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No Clues To Crash Pilot's Motives: Lufthansa Chief
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The head of Lufthansa has said there were no clues to what led the co-pilot of a jet operated by its subsidiary Germanwings to deliberately crash the plane.
Carsten Spohr, chief executive of the German carrier, said he was "stunned" by findings that 28-year-old Andreas Lubitz appeared to have deliberately slammed the Airbus A320 into the French Alps.
All 150 people on board were killed in Tuesday's crash.
He told a news conference shortly after French officials gave an account of the flight's last minutes based on initial information gleaned from cockpit recordings that there was "no indication what might have led" to the young co-pilot's actions.
"In our worst nightmares we could not have imagined that this kind of tragedy could happen to us here at the company," Spohr said on Thursday.
Cockpit employees are selected "very, very carefully" with much attention paid to their "psychological suitability", the Lufthansa chief, himself a former pilot, added.
Lubitz began his training in 2008 and six years ago had taken a break during the programme before resuming again. He had passed his medical, flying and other tests and checks.
A Lufthansa spokeswoman said he had 630 hours of flight experience.
"He was 100 per cent airworthy, without reservation," Spohr said.
He added that no security "system in the world" could protect an airline from such a disaster.
"Whatever safety provisions you have in a company, however high the standards, such an isolated case cannot be completely ruled out," Spohr told reporters.
Two-Person Cockpit Rule
Airlines around the world have begun requiring two crew members to always be present in the cockpit, after details emerged that the co-pilot of Flight 9525 had apparently locked himself in the cockpit and deliberated crashed the plane.
Germany's aviation association BDL has announced plans to introduce a two-person cockpit rule.
Leading European budget airlines Norwegian Air Shuttle and EasyJet, along with Air Canada, say they will now require a minimum of two crew members in the cockpit while a plane is in the air.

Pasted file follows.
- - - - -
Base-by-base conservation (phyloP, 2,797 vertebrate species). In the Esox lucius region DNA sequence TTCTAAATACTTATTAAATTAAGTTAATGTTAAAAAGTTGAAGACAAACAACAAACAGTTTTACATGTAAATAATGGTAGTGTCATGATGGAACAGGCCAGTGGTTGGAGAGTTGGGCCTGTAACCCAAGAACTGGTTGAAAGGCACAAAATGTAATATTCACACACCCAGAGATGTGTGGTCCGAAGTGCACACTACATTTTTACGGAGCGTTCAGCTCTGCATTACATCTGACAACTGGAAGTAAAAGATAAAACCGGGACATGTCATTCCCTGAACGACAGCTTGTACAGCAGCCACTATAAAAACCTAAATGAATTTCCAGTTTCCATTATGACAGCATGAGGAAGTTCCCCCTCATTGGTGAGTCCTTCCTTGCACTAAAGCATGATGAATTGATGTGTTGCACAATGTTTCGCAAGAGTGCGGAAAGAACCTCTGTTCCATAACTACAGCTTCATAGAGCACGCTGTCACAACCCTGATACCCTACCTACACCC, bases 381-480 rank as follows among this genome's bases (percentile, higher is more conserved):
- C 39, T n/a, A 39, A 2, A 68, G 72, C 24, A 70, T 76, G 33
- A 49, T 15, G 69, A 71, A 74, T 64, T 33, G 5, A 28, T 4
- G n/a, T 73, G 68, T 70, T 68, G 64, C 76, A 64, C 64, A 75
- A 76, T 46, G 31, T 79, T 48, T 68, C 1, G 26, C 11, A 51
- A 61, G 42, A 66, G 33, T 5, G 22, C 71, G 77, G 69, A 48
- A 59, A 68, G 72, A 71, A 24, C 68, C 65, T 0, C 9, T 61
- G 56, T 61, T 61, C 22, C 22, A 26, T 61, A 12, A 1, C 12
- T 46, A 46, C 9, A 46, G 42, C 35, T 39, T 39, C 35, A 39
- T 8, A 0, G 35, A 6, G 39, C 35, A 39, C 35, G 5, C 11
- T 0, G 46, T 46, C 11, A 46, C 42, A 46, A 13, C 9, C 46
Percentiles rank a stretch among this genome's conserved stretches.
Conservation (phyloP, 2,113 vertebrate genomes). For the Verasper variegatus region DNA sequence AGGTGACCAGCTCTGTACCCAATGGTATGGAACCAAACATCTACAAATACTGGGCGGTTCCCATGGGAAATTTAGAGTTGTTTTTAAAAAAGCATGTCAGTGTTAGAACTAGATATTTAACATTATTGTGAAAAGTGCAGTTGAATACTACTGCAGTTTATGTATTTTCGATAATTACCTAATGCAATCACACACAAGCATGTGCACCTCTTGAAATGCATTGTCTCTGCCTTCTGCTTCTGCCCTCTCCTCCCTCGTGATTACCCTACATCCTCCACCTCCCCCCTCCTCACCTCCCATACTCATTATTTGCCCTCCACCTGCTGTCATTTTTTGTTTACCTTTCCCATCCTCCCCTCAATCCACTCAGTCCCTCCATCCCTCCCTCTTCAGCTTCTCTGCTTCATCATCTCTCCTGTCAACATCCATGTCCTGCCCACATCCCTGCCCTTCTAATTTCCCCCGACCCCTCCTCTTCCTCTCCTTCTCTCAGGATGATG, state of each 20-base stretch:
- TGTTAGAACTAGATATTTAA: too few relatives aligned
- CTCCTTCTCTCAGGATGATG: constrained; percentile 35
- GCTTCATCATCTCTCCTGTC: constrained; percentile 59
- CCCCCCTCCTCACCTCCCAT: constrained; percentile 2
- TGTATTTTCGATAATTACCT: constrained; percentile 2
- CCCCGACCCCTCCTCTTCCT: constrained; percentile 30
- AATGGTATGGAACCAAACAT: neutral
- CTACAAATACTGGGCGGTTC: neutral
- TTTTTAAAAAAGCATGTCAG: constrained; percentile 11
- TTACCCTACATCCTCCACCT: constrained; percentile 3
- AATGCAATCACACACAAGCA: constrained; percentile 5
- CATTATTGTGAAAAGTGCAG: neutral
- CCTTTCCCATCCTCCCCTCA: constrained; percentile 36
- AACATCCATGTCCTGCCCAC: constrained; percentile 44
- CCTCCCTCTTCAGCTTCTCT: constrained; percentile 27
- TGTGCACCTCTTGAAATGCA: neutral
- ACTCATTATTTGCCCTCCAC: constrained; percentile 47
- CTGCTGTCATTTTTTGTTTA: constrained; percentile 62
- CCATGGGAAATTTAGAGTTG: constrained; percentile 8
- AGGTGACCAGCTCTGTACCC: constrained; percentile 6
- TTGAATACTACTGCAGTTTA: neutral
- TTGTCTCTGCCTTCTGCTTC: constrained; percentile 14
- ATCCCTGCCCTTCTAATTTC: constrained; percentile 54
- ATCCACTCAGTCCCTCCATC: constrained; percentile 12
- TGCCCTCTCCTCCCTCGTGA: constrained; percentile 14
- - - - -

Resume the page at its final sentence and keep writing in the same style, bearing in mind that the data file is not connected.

Following the Sept. 11, 2001 terrorist attacks U.S. airlines revamped their policies regarding staffing in the cockpit.
Whenever the door is open, flight attendants create a barrier between the cockpit and passengers. Typically, that is done with a beverage cart but some jets are outfitted with a mesh wire barricade. If a pilot leaves to use the bathroom, one of the flight attendants takes his or her seat in the cockpit.
Some European airlines, like Finnair, operated under similar procedures. But many did not prior to Tuesday's Germanwings crash.
Norwegian spokeswoman Charlotte Holmbergh-Jacobsson says the new rules will be adopted "as soon as possible" on all commercial flights globally.
She said that the airline's security department had been thinking about the measure "for a while, and today decided on it."
Air Canada says it will implement its change "without delay." EasyJet says its new rules will take effect Friday.
Pilots must have regular mental and physical check-ups, the UN world aviation body has said.
All pilots are required to "undergo a periodic medical examination (by a doctor who is trained in aviation medicine) that includes both a physical and a mental assessment," the Montreal-based International Civil Aviation Organization (ICAO) said in a statement.